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“I learned so much from the stimulating people I studied with,” Ed Ruscha told Introspective Magazine of Joe Goode, the artist behind Tornado Drawing #35.
With a substantial donation, legendary artist and Oklahoman Ed Ruscha and his wife Danna give from their personal art collection to the state he once called home.
By Leighona Bernstein
Published January/February 2017
While Ruscha’s works, with their varying backstories and divergent themes, have gone around the world, his gift to the Fred Jones reflects a respect for home.
“The donation was a way to expand the conversation about artists who either grew up in this great state or had connections to it,” Ruscha says. “The artworks of mine in the donation reflect my attraction to the red soil, state fairs, watermelon stands, and stock car racing in the Oklahoma I grew up in.”
And Oklahoma has followed Ruscha throughout his career. After he arrived in California many decades ago, he found himself living with a few Okie friends. One of those was photographer Jerry McMillan.
“We shared a house and called it ‘Students Five,’ ” McMillan told the New Yorker in 2014. “We all rented studios in the same compound, and we’d all get there around 8 a.m., 9 a.m. at the latest and just get straight to work.”
McMillan and Ruscha continued to collaborate. In 2004, McMillan exhibited a series of portraits of Ruscha at the Craig Krull Gallery in Santa Monica, California titled Picturing Ed: Jerry McMillan’s photographs of Ed Ruscha 1958-1972. The exhibition went on to show in Kölnbonn, Germany, in 2006. Ruscha’s donation to the Fred Jones includes McMillan’s Untitled (L.A. Skyline), a copper cutout made from a photograph of the Los Angeles skyline.
“Jerry McMillan is another Okie with deep roots to the state,” Ruscha says of the photographer. “He’s represented by a work that reflects another landscape in his travels as an artist.”
Joe Goode, whose pieces also were included in the donation, grew up in Oklahoma City and has known Ruscha since they were seven years old. And while Ruscha’s pieces at the Fred Jones seem optimistic, some of Goode’s art looks toward a darker reality of life in Oklahoma: tornadoes.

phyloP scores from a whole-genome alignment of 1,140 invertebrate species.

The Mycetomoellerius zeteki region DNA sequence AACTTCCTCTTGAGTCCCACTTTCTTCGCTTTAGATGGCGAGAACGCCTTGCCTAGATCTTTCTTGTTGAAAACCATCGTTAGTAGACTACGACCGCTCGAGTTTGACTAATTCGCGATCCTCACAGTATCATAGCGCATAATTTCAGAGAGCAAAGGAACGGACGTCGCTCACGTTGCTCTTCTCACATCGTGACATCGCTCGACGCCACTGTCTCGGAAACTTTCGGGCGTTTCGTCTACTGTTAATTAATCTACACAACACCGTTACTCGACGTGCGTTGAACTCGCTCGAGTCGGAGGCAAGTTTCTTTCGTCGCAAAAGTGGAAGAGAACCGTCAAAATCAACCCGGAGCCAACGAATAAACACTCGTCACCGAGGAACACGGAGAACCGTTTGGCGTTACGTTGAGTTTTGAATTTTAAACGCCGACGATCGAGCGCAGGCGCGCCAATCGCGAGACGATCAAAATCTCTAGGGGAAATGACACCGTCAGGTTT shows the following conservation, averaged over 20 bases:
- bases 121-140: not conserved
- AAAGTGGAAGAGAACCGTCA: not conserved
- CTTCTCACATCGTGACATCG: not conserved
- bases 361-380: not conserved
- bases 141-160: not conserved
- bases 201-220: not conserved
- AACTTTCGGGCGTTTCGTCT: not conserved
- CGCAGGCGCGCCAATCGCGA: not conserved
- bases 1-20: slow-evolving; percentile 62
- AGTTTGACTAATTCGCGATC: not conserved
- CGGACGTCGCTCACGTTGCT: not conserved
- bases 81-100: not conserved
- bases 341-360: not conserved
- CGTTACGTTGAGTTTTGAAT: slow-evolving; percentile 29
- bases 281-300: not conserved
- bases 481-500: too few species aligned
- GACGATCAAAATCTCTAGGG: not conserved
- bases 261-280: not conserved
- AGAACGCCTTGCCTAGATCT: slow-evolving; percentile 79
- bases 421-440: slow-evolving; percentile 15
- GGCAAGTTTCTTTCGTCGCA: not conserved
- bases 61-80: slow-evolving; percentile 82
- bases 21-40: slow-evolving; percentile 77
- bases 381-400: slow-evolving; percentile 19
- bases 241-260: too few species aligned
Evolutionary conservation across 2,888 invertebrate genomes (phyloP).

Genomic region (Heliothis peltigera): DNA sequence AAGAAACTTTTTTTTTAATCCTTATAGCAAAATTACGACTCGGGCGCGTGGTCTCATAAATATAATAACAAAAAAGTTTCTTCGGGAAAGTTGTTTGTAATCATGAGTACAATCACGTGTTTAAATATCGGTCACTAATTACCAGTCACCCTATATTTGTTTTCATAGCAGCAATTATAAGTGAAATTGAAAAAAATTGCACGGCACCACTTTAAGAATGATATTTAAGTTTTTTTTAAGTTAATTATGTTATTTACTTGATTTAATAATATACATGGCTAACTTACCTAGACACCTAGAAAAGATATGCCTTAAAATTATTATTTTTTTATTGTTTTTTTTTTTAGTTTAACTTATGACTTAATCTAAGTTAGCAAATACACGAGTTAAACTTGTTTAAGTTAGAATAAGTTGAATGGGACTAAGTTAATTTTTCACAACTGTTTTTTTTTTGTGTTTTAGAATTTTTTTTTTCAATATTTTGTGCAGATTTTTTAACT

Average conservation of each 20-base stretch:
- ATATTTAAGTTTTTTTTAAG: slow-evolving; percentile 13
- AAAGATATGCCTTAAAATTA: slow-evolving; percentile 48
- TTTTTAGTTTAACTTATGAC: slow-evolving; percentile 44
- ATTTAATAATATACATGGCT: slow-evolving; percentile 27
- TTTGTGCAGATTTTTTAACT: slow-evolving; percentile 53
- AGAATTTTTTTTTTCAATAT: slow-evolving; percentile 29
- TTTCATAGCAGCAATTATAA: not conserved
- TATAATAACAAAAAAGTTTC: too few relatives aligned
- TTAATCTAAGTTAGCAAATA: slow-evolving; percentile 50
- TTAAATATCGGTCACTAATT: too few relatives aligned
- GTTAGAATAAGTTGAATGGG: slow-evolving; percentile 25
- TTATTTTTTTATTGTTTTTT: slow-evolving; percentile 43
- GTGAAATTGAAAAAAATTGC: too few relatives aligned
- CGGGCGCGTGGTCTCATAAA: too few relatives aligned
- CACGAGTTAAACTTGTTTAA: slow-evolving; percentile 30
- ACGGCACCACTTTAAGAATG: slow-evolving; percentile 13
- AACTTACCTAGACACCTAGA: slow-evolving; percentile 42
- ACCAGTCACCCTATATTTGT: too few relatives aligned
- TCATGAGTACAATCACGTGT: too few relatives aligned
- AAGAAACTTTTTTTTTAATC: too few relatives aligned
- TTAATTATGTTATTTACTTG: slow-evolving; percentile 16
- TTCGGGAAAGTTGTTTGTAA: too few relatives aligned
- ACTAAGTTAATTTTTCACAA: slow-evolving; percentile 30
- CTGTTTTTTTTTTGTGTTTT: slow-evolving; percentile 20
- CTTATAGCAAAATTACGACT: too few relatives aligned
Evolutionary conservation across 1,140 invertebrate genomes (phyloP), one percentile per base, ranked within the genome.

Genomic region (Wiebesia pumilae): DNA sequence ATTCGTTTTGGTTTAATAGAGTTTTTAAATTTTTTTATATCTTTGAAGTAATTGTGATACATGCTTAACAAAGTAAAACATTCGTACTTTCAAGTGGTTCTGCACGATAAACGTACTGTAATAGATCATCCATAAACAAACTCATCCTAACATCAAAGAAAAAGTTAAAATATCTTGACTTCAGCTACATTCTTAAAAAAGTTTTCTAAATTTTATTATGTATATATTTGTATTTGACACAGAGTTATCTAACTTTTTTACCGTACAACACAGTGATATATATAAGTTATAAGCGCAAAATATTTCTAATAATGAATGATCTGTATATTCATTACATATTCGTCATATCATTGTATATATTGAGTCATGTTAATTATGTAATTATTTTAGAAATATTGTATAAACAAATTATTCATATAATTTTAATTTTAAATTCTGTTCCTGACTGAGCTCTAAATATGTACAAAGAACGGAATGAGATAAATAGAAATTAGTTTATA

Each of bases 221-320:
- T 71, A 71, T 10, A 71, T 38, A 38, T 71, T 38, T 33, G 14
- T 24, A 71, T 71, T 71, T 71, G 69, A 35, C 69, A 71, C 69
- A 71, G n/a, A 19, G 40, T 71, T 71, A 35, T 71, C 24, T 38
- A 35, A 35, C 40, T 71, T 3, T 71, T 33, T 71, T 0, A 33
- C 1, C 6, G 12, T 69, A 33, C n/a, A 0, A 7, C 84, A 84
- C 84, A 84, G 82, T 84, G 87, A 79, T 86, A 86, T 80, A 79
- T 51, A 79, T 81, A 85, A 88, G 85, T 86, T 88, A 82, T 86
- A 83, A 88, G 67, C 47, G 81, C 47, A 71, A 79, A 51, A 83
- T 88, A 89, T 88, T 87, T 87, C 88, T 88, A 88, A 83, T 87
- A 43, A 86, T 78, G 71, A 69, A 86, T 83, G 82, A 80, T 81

“Once, when Jerry McMillan and I were driving together from Stillwater, there was a tornado,” Goode says. “Every time we went through a little town, an announcement came on the radio that the tornado had just hit that town. That was one of the most terrifying times I’ve ever had. A tornado is one of those acts of nature you can never be prepared for.”
Tornadoes’ unpredictability is conveyed best in a smaller piece titled Roger Mills to Cherokee County. In Tornado Drawing #35 and Tornado Drawing #3, Goode uses jet-black sumi ink and washi paper to craft a more traditional interpretation of the disasters. He continued on the theme with ten works that make up the Twisters Portfolio. Each explores a documented weather event.
“I was at Will Rogers airport in Oklahoma City, and I bought a book called Those Terrible Twisters,” Goode says. “I read it on the plane. They would show a tornado on one page, and the page adjoining it would say, ‘Chickasha, Oklahoma 1948, thirteen people killed.’ I used that information to describe tornadoes.”
Tornadoes are a regular part of life for many Okies. For Goode, this donation reconnects his artwork with that reality. For Ruscha, it contains images of and artists from a home that continues to have a place in his life. And while these pieces ask many questions, they seem to answer with just one word: Oklahoma.
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Get There: The Fred Jones Jr. Museum of Art is open Tuesday, Wednesday, Friday, and Saturday, 10 a.m. to 5 p.m.; Thursday, 10 a.m. to 9 p.m.; and Sunday, 1 to 5 p.m. 555 Elm Avenue in Norman, (405) 325-3272 or ou.edu/fjjma.